A comment Liore left on my article of last Friday got me thinking about a question I have visited in the past, but never quite found the ultimate answer to. Or rather, I have found too many answers for myself to only stick to one. I’m talking about the question of what exactly it is that finally triggers our often very difficult conclusion to quit a long-time MMO completely and with that, leave our social ties behind (which is sadly the truth for most), putting a stopper into our bottle of fond memories.
In the light of many recent blog posts I’ve read on the topic of quitting WoW, I don’t believe I’m the only one still struggling to answer this question. It’s tough to leave a virtual home of many years behind; it hurts to wave that final goodbye to people you have played side by side with for so long, sharing victories, real laughter and tears together. So, why would the answer come any more easily, anyway?
The more I thought about this, considering different players’ experiences and my own, I came to the conclusion that there are mostly the same three basic reasons involved when long-term MMO players pull the plug on the game they used to call a second home – and that these reasons all need to be present to some extent (some more or less) for it to happen.
Reason #1: The game changed
We feel that the game has changed over time, fundamental design aspects of it having been altered to a point we can no longer tolerate. World of Warcraft for example DID change in many ways and there’s no denying that some of it were drastic changes. Yet, there’s a question here of why we are willing to put up with changes in some areas and not in others. Or rather, why we are often willing to go along anyhow, until we don’t. What causes us to make the call of “enough is enough”? While we might have valid qualms with the game, what influences the time of our final decision-making truly?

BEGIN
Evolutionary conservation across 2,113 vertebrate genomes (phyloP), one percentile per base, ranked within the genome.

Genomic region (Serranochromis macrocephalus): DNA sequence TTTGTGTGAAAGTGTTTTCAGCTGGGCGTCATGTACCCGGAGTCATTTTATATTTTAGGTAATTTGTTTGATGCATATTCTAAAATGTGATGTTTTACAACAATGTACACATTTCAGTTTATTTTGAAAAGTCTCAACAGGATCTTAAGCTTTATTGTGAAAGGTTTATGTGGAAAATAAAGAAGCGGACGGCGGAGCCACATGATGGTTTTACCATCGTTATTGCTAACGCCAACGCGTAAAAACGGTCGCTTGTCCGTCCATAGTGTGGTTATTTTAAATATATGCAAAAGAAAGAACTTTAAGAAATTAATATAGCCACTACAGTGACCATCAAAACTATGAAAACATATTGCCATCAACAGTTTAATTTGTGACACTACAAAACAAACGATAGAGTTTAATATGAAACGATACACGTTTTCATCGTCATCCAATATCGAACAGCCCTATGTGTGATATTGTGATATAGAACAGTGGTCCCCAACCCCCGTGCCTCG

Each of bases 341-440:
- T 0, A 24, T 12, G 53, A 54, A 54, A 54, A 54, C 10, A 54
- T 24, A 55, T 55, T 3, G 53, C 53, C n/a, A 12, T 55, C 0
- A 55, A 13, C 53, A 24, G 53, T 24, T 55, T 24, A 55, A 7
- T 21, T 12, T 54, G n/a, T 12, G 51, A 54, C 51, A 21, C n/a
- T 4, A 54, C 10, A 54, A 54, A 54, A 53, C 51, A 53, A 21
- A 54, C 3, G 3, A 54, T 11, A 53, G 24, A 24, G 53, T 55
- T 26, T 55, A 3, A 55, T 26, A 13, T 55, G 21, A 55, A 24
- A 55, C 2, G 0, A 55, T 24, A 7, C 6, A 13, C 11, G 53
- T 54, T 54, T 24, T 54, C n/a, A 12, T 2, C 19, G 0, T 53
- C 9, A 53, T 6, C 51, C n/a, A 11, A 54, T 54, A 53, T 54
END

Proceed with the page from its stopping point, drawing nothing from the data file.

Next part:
Reason #2: People changed
While many of us start out solo in a new MMO, our continuous enjoyment of the game will soon be generated by playing and interacting with other people. It’s a gradual shift we hardly notice, until bonds have been established so thoroughly that we play the game because of others just as much as for ourselves. However, our social environment is constant subject to change: our friends-list, our guild will never stay the same forever, no matter how stable they may seem for a while. People come and go, some leaving for pastures new with a different guild or server, others snatched away by real life. For a short while only, we walk side by side. It’s completely out of our hands but it affects us deeply, especially when those start leaving (or changing) who we consider the main characters in our story. They leave a painful gap behind which sometime is too great to overcome.
So, as we go on complaining about how much the game has changed since the good old days, what we really mean to say is: “it’s not the same anymore because they are missing”. That realization comes sooner or later – and with it comes a feeling of general disillusionment maybe, a melancholy or wistful sigh over the things beyond our control in life. That is not to say that we cannot make new friends, but there comes a point when we just don’t have it in us any longer.
Reason #3: I have changed (or: the nature of time)
While we might believe that we never change in our gameplay wishes, we do change. We might not change much on “the surface”: we still want to go on adventure with our friends, raid a little, do some PVP – but there is that elemental quality of time itself. Experiences change us always and as we grow (older) we have more and more of them. There are only so many times we can find joy and wonder in the exact same activity, there are only so many maps to travel, dungeons to run and even items to gather in the same game. Inevitably even the new will feel old – everything feels like a repetition, the same thing with a new coat of paint. Not even the best MMO can last forever, been there done that will find you sooner or later. You’re getting older, the world feels smaller. It’s the way of life, as cliché as it sounds and nobody is to blame here.